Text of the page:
Engineering Students Show Off Manpower in Human-Powered Vehicle Challenge
Engineering students from colleges and universities throughout the West gathered in Tooele over the weekend to compete in the Human Powered Vehicle Challenge, using models they've designed and built themselves.
These races are probably the quietest ever to take place at Miller Motorsports Park in Tooele, but the crowd is no less enthusiastic. Jonathan Sanders from Missouri University of Science and Technology won Saturday's drag race. His ride, Chronos, looks a bit like a black kidney bean with a bicycle wheel:
“It's probably the most aerodynamic or in the top three most aerodynamic bikes here. It's not quite as complicated as some of the others. We went a little bit for the simplistic side of it this year for reliability purposes. We have a smooth drive train and it's really working out for us.”
In fact, Chronos is so aerodynamic that, like a bicycle, it can't remain upright unless in motion. Luckily, Sanders says there is landing gear beneath the seat.
“When we want to start and stop, we are required to do it unassisted so we have a switch right here. It's off right now due to reduced weight for these races today, but we'll flip the switch and the landing gear will deploy, the doors will open and we will be able to stay upright without falling over.”
He says they spend the year training on old models from past competitions, adding that the most exciting aspect of the challenge is the practical knowledge engineering students gain.
“You learn what works, what doesn't, what can actually be built and what can't versus an engineering student who who may not have this experience. Anyone can design a part. Not everyone can design a part that can actually be built.”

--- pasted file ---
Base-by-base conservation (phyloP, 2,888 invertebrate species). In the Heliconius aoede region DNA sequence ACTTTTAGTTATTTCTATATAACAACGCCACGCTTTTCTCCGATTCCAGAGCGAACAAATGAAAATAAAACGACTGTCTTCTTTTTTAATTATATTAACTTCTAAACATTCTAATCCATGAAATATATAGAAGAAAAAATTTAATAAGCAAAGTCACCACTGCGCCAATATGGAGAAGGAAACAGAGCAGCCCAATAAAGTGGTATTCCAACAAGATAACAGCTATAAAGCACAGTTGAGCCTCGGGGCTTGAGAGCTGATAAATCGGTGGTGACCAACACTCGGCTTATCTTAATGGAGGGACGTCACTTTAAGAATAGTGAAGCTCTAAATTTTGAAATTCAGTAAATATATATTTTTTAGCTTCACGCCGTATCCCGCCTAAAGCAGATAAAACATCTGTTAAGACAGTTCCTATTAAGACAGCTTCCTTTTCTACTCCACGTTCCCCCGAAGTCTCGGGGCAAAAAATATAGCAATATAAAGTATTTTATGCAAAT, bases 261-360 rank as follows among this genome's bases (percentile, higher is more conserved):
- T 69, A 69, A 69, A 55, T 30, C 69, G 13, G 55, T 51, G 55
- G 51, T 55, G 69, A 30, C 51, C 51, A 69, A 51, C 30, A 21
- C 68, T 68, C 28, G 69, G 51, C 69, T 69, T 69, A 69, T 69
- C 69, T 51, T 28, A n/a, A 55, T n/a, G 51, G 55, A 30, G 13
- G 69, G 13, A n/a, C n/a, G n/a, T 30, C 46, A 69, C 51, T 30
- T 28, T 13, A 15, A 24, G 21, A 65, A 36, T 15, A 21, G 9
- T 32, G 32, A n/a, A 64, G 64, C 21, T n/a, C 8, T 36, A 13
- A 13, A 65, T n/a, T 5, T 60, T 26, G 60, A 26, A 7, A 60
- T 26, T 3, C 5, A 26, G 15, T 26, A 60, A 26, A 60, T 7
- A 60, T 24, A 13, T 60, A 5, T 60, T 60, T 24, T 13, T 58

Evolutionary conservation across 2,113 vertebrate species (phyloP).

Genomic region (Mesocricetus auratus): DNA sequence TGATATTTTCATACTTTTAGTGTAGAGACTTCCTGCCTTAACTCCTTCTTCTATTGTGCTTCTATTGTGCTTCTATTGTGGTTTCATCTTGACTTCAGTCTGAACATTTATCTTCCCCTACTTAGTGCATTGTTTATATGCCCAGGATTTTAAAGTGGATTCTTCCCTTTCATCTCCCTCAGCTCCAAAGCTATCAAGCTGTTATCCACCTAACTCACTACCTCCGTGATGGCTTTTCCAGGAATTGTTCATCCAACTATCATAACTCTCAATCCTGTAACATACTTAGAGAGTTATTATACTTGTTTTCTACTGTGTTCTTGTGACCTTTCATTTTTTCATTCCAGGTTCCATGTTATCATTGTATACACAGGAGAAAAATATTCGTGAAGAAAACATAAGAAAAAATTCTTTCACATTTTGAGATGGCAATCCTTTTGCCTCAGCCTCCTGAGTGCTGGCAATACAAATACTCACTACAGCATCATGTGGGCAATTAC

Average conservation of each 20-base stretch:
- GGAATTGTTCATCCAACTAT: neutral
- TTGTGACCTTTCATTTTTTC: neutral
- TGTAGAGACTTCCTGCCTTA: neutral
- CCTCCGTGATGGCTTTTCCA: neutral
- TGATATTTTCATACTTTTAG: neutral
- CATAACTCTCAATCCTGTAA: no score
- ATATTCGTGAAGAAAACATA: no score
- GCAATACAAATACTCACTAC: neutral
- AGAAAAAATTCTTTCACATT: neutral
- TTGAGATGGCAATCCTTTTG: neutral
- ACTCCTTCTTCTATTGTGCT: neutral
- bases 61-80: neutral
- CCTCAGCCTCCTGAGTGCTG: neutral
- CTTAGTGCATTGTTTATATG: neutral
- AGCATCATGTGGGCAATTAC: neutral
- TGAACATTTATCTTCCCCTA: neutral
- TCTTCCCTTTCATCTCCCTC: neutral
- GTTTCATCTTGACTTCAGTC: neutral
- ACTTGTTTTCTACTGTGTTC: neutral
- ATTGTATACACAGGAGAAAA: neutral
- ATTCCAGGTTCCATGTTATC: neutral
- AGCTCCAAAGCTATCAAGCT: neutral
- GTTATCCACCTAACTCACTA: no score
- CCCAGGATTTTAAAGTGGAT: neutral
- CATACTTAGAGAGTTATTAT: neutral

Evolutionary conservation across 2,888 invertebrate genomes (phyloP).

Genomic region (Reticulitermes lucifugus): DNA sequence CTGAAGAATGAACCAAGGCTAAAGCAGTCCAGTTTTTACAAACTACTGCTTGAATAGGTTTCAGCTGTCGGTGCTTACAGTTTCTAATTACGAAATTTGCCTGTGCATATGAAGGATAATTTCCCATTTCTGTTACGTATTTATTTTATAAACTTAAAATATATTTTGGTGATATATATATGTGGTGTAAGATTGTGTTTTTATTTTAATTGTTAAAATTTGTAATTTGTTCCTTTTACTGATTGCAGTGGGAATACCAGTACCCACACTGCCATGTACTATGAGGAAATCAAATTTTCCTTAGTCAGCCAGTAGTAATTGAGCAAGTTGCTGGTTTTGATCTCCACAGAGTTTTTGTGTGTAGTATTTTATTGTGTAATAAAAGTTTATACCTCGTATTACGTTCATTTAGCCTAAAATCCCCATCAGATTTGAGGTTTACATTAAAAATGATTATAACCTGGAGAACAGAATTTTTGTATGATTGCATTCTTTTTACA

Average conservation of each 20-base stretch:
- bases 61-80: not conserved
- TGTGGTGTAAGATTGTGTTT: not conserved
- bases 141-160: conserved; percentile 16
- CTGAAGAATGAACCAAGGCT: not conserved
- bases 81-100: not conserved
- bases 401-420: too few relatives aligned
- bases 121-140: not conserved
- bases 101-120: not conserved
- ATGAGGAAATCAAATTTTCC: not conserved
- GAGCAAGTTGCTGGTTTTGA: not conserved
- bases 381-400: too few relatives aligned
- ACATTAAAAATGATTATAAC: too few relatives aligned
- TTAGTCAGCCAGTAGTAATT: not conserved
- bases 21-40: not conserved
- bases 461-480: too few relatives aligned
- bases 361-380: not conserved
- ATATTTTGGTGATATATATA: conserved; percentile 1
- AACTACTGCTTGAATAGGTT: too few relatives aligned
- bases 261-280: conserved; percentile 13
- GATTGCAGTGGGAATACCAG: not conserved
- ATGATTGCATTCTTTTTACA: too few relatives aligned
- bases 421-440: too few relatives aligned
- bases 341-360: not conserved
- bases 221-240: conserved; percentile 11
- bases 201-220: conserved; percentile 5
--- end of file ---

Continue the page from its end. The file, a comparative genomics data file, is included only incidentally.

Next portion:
He says the fact that he's participating in the race, which was organized by the American Society of Mechanical Engineers gives him a huge advantage in the job market.
Mark Archibald is the Chair of ASME's Human Powered Vehicle Challenge. He says the project gives students hands-on experience but the vehicles also serve a real world purpose:
“Ultimately the idea is they could be used as an alternative transportation. Tomorrow's race they actually have to carry some groceries and simulate riding in the real world. Vehicles like this can offer savings in terms of energy consumption, greenhouse gas emission, tremendous savings in cost.”
The key to the competition is elegance in design and ingenuity, including presentation, practicality and safety. He says students often use their own vehicles to get around on campus and as models for future projects.
In the end Missouri S & T Senior Jonathan Sanders, who won the speed race on the first day of the challenge, also took the number one spot in the endurance race.
Nineteen colleges and universities took part in the Western Human Powered Vehicle Challenge.